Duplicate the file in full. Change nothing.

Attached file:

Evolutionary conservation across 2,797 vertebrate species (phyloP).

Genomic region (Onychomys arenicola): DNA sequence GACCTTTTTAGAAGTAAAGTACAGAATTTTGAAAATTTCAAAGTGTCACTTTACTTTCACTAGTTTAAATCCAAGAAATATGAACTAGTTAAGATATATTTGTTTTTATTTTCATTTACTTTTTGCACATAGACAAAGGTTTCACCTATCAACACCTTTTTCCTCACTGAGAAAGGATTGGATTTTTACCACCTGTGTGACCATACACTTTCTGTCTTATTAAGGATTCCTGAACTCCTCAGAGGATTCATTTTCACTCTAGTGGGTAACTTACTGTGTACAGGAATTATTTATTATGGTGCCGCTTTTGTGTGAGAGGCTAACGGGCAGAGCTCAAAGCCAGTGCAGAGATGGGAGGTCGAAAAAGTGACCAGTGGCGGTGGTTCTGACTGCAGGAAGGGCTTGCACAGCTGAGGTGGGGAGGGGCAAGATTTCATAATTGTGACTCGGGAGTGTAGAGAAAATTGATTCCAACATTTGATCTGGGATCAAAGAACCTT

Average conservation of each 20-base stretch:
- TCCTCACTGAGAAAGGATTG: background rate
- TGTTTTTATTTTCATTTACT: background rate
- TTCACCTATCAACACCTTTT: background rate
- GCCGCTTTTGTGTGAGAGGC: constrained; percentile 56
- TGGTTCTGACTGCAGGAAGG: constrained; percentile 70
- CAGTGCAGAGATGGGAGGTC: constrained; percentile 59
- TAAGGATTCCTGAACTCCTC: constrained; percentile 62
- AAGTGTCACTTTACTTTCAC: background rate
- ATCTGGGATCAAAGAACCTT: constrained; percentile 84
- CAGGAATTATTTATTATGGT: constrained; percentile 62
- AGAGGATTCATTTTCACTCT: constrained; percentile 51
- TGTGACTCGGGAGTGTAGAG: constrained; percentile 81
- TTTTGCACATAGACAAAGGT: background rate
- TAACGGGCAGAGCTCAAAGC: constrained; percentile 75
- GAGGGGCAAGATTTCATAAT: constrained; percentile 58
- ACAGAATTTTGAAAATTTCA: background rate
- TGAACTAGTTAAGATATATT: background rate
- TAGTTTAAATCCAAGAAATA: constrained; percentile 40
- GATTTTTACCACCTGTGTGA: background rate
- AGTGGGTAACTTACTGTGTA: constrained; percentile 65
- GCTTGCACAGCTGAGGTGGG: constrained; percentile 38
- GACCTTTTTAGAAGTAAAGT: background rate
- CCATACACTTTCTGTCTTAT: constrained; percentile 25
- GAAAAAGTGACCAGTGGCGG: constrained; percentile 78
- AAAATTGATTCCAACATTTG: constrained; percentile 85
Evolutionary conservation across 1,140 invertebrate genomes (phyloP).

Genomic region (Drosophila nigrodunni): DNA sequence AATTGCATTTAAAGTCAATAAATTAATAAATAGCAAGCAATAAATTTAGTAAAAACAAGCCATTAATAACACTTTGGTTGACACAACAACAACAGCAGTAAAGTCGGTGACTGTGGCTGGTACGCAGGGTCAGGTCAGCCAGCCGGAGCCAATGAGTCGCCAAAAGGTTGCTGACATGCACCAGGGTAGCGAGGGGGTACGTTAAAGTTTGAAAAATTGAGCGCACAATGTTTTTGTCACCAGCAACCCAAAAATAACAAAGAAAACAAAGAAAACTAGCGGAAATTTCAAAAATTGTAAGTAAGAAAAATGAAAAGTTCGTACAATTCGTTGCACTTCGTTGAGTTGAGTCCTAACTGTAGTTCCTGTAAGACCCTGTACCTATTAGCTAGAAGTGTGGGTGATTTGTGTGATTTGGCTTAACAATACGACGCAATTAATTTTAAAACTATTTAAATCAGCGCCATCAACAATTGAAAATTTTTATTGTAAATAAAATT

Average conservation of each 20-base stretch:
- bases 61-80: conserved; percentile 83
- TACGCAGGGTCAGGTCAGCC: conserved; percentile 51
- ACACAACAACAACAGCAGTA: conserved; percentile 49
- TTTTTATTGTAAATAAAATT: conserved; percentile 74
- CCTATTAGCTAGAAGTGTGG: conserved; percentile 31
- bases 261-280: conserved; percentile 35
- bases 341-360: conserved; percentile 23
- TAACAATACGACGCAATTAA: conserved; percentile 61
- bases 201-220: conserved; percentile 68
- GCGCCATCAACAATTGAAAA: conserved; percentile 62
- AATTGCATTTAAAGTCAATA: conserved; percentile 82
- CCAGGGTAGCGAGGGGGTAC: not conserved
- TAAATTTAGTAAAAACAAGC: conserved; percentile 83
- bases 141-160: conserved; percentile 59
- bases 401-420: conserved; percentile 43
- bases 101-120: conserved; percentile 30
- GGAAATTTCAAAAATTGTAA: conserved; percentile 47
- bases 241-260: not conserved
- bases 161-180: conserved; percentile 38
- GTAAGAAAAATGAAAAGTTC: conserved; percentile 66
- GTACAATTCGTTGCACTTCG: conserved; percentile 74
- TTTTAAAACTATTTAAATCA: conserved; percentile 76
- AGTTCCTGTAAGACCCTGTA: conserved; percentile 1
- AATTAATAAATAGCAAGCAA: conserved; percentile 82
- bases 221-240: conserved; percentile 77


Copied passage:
Evolutionary conservation across 2,797 vertebrate species (phyloP).

Genomic region (Onychomys arenicola): DNA sequence GACCTTTTTAGAAGTAAAGTACAGAATTTTGAAAATTTCAAAGTGTCACTTTACTTTCACTAGTTTAAATCCAAGAAATATGAACTAGTTAAGATATATTTGTTTTTATTTTCATTTACTTTTTGCACATAGACAAAGGTTTCACCTATCAACACCTTTTTCCTCACTGAGAAAGGATTGGATTTTTACCACCTGTGTGACCATACACTTTCTGTCTTATTAAGGATTCCTGAACTCCTCAGAGGATTCATTTTCACTCTAGTGGGTAACTTACTGTGTACAGGAATTATTTATTATGGTGCCGCTTTTGTGTGAGAGGCTAACGGGCAGAGCTCAAAGCCAGTGCAGAGATGGGAGGTCGAAAAAGTGACCAGTGGCGGTGGTTCTGACTGCAGGAAGGGCTTGCACAGCTGAGGTGGGGAGGGGCAAGATTTCATAATTGTGACTCGGGAGTGTAGAGAAAATTGATTCCAACATTTGATCTGGGATCAAAGAACCTT

Average conservation of each 20-base stretch:
- TCCTCACTGAGAAAGGATTG: background rate
- TGTTTTTATTTTCATTTACT: background rate
- TTCACCTATCAACACCTTTT: background rate
- GCCGCTTTTGTGTGAGAGGC: constrained; percentile 56
- TGGTTCTGACTGCAGGAAGG: constrained; percentile 70
- CAGTGCAGAGATGGGAGGTC: constrained; percentile 59
- TAAGGATTCCTGAACTCCTC: constrained; percentile 62
- AAGTGTCACTTTACTTTCAC: background rate
- ATCTGGGATCAAAGAACCTT: constrained; percentile 84
- CAGGAATTATTTATTATGGT: constrained; percentile 62
- AGAGGATTCATTTTCACTCT: constrained; percentile 51
- TGTGACTCGGGAGTGTAGAG: constrained; percentile 81
- TTTTGCACATAGACAAAGGT: background rate
- TAACGGGCAGAGCTCAAAGC: constrained; percentile 75
- GAGGGGCAAGATTTCATAAT: constrained; percentile 58
- ACAGAATTTTGAAAATTTCA: background rate
- TGAACTAGTTAAGATATATT: background rate
- TAGTTTAAATCCAAGAAATA: constrained; percentile 40
- GATTTTTACCACCTGTGTGA: background rate
- AGTGGGTAACTTACTGTGTA: constrained; percentile 65
- GCTTGCACAGCTGAGGTGGG: constrained; percentile 38
- GACCTTTTTAGAAGTAAAGT: background rate
- CCATACACTTTCTGTCTTAT: constrained; percentile 25
- GAAAAAGTGACCAGTGGCGG: constrained; percentile 78
- AAAATTGATTCCAACATTTG: constrained; percentile 85
Evolutionary conservation across 1,140 invertebrate genomes (phyloP).

Genomic region (Drosophila nigrodunni): DNA sequence AATTGCATTTAAAGTCAATAAATTAATAAATAGCAAGCAATAAATTTAGTAAAAACAAGCCATTAATAACACTTTGGTTGACACAACAACAACAGCAGTAAAGTCGGTGACTGTGGCTGGTACGCAGGGTCAGGTCAGCCAGCCGGAGCCAATGAGTCGCCAAAAGGTTGCTGACATGCACCAGGGTAGCGAGGGGGTACGTTAAAGTTTGAAAAATTGAGCGCACAATGTTTTTGTCACCAGCAACCCAAAAATAACAAAGAAAACAAAGAAAACTAGCGGAAATTTCAAAAATTGTAAGTAAGAAAAATGAAAAGTTCGTACAATTCGTTGCACTTCGTTGAGTTGAGTCCTAACTGTAGTTCCTGTAAGACCCTGTACCTATTAGCTAGAAGTGTGGGTGATTTGTGTGATTTGGCTTAACAATACGACGCAATTAATTTTAAAACTATTTAAATCAGCGCCATCAACAATTGAAAATTTTTATTGTAAATAAAATT

Average conservation of each 20-base stretch:
- bases 61-80: conserved; percentile 83
- TACGCAGGGTCAGGTCAGCC: conserved; percentile 51
- ACACAACAACAACAGCAGTA: conserved; percentile 49
- TTTTTATTGTAAATAAAATT: conserved; percentile 74
- CCTATTAGCTAGAAGTGTGG: conserved; percentile 31
- bases 261-280: conserved; percentile 35
- bases 341-360: conserved; percentile 23
- TAACAATACGACGCAATTAA: conserved; percentile 61
- bases 201-220: conserved; percentile 68
- GCGCCATCAACAATTGAAAA: conserved; percentile 62
- AATTGCATTTAAAGTCAATA: conserved; percentile 82
- CCAGGGTAGCGAGGGGGTAC: not conserved
- TAAATTTAGTAAAAACAAGC: conserved; percentile 83
- bases 141-160: conserved; percentile 59
- bases 401-420: conserved; percentile 43
- bases 101-120: conserved; percentile 30
- GGAAATTTCAAAAATTGTAA: conserved; percentile 47
- bases 241-260: not conserved
- bases 161-180: conserved; percentile 38
- GTAAGAAAAATGAAAAGTTC: conserved; percentile 66
- GTACAATTCGTTGCACTTCG: conserved; percentile 74
- TTTTAAAACTATTTAAATCA: conserved; percentile 76
- AGTTCCTGTAAGACCCTGTA: conserved; percentile 1
- AATTAATAAATAGCAAGCAA: conserved; percentile 82
- bases 221-240: conserved; percentile 77